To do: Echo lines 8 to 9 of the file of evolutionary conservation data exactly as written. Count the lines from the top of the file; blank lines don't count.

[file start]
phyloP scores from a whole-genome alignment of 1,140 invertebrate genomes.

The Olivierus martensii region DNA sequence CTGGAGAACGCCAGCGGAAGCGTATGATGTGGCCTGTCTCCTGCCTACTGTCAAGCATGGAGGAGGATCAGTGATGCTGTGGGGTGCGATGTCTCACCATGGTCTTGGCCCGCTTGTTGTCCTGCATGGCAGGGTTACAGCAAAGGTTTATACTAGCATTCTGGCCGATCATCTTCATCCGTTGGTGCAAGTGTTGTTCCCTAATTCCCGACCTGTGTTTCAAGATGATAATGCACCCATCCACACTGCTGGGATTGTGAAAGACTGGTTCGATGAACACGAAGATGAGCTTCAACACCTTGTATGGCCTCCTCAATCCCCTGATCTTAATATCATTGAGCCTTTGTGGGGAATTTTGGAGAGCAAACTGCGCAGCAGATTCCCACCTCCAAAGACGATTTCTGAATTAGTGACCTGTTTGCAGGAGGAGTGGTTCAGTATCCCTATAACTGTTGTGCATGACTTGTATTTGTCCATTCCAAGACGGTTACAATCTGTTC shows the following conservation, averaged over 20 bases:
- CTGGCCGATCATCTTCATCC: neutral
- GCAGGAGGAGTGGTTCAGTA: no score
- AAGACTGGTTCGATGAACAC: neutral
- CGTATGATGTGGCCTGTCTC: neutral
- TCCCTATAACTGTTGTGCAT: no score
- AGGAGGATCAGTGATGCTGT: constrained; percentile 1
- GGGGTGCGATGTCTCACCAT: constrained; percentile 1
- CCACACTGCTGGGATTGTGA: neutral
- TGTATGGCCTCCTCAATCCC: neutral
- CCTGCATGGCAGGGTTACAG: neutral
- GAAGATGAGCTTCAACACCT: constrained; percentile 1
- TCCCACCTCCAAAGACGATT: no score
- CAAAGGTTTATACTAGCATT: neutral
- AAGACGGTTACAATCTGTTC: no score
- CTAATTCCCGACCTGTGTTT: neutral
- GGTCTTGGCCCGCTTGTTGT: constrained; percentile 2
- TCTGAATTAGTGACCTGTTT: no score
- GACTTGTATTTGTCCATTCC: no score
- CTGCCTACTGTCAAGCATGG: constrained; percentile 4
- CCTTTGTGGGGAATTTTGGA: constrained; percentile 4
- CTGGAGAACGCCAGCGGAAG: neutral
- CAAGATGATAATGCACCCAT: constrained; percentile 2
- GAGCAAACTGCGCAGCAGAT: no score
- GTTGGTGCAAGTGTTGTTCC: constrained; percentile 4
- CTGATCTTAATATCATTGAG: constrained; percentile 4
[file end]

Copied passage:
- AGGAGGATCAGTGATGCTGT: constrained; percentile 1
- GGGGTGCGATGTCTCACCAT: constrained; percentile 1